1) Parents do not hate their kids. Parents love their kids. A lot. Parents are complaining for a multitude of reasons that have nothing whatsoever to do with the amount of love they have for their kids. This s**t is hard, folks. We are home 24/7 with kids who we love, but who are kids and therefore are not meant to be cooped at home and are thus going crazy just like we all are. They cannot (presumably) drink their frustrations away like many parents appear to be doing (more on that later), complain on Facebook about their crappy parents, or get in the car and go for a drive. All they can do is complain bitterly and turn up their music and rudeness level (teens); whine and ask for snacks, screen time, and answers to when this will end (pre-teens); and bounce of the walls, cry, complain, and protest their parents-turned-teachers demanding they sit down and work when home is supposed to be a place of refuge from the pressures of school (little kids/all kids).

We don’t have kids without thinking and then complain about them. We have kids, love them, complain anyway, then snuggle them to sleep. I mean, do we ever complain about spouses/jobs/pets/cars/houses/etc.? Of course. Does that mean we hate them? Nope! So parents, ignore those saying you hate your kids because you complain. Go ahead and vent because that’s what keeps so many of us sane. If it makes you feel better, add an obligatory “I love my kids but …” but know that you don’t have to. Most of us get it. We get you, because we are you.

2) Do folks really drink as much as the memes would imply? I had no idea! I’ll admit that does worry me a bit, and it worries me too that our kids (universal) will see the memes and jokes and think drinking is a way to solve problems. But, see number one above. Jokes are jokes, and many of these memes and comments are likely just that. I personally find it strange, but a strange without the teeth of judgment behind it. Hope that’s okay.

3) We are doing school. At home. So, given the rules of compound words, we are indeed homeschooling. I think we get that what we’re doing because of school closures is not the same as what those who homeschool on a daily basis are doing. There are co-ops and apps for that. Play groups and specialized resources. We are not there. But it’s semantics, folks, and this is no time to argue semantics or be offended by the use of a sensical combination of words to explain what we are doing to keep our children from suffering educational losses. It’s okay, really. So homeschool away, everyone, and may the force be with you. All of you. No matter what.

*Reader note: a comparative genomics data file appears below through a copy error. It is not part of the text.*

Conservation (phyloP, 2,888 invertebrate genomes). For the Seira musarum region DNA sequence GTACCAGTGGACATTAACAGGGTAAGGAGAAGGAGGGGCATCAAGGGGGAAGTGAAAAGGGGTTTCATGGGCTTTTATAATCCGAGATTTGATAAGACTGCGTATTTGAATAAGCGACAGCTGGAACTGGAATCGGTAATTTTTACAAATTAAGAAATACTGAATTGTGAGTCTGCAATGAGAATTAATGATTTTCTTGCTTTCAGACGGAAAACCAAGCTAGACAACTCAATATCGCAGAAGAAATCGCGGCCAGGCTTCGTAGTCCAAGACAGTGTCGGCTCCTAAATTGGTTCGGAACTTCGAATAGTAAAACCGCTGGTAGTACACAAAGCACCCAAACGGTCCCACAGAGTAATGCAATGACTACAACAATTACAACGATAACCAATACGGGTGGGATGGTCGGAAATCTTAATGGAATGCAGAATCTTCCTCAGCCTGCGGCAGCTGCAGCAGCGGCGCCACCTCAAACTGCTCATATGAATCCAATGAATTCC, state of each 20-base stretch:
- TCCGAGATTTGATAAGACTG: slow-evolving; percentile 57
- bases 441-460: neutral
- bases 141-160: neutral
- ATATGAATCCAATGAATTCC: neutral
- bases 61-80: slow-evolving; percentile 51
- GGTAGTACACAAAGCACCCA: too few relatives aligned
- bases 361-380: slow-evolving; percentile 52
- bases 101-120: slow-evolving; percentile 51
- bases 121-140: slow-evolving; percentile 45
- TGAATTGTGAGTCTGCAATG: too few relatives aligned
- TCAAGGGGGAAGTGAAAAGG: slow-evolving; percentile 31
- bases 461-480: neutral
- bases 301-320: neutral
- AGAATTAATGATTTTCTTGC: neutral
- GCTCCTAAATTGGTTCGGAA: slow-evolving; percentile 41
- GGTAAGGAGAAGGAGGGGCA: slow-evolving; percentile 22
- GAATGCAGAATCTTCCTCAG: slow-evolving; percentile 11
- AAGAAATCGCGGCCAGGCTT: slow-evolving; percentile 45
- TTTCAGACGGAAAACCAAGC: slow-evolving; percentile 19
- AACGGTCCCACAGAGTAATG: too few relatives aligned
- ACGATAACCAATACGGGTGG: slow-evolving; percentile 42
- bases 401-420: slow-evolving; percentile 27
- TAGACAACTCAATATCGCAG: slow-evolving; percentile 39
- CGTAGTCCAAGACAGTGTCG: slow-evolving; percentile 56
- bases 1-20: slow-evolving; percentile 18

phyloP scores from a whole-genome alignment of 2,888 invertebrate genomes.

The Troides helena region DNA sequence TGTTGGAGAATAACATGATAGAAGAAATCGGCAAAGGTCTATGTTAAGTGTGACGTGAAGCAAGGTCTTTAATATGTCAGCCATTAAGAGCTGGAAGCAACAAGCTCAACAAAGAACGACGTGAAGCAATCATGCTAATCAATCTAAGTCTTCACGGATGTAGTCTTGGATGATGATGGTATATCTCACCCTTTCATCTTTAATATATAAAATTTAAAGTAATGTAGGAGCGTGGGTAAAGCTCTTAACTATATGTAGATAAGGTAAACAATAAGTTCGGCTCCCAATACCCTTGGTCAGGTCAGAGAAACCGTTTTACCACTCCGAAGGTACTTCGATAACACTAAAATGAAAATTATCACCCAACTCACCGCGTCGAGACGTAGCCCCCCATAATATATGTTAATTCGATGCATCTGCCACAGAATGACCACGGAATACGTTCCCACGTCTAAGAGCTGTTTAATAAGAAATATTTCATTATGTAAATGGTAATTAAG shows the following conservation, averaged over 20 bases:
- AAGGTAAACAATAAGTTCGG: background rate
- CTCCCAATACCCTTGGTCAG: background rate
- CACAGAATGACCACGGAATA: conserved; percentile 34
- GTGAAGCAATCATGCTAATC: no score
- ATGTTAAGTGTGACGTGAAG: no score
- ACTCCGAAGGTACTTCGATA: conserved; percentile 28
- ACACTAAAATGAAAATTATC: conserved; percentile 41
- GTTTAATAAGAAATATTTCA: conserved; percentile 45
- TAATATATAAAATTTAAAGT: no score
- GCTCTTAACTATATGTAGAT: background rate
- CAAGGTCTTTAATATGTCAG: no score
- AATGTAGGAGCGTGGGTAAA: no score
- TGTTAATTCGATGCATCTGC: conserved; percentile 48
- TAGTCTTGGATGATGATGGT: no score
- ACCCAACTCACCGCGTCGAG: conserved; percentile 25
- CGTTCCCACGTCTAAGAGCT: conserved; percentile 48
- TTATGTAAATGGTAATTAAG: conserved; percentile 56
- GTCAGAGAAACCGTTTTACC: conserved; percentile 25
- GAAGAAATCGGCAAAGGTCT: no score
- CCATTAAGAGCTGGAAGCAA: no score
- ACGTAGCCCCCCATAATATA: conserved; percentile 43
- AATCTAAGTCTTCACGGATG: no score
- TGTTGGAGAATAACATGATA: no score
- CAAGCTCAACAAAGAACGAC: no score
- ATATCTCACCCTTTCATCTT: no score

4) Oh, there are hearts. And rainbows. And chalk art and Zoom groups and driveway tea times and my kid had a playdate with the neighbor kids from literally across the street: He stood on one side and they stayed on the other and they called it playing “together.” We are in it to win it, folks, except maybe for those who are price gouging TP and hand sanitizer. (Seriously, today I saw a 12-pack of TP for $75 on Amazon!) The stories of support and caring are legion, and I am beyond impressed. For every story of craptasticness, there are 10 of awesomeness. So keep being awesome. I’ll try to as well, but on occasion I’ll likely complain about my kids. Maybe even my husband. But I promise that I love them.

For real, there is an increase right now in child abuse, domestic violence, and other horrific things. This is real stress about real things, and even though this too shall pass, it isn’t clear yet what it will look like on the other side. For some, like me, things will be nice and rosy. For others, not so much. Please, let’s hold each other in prayer, and in so doing, please remember our school districts and our teachers who are struggling along with the rest of us, deemed “non-essential,” yet working from home with their own kids screaming in the background and their own issues to deal with.

And now I will go because Jeffery, my Instacart shopper, is texting me that 800 of the items I ordered are out of stock and no, butter lettuce is not a sufficient replacement for a grain bowl.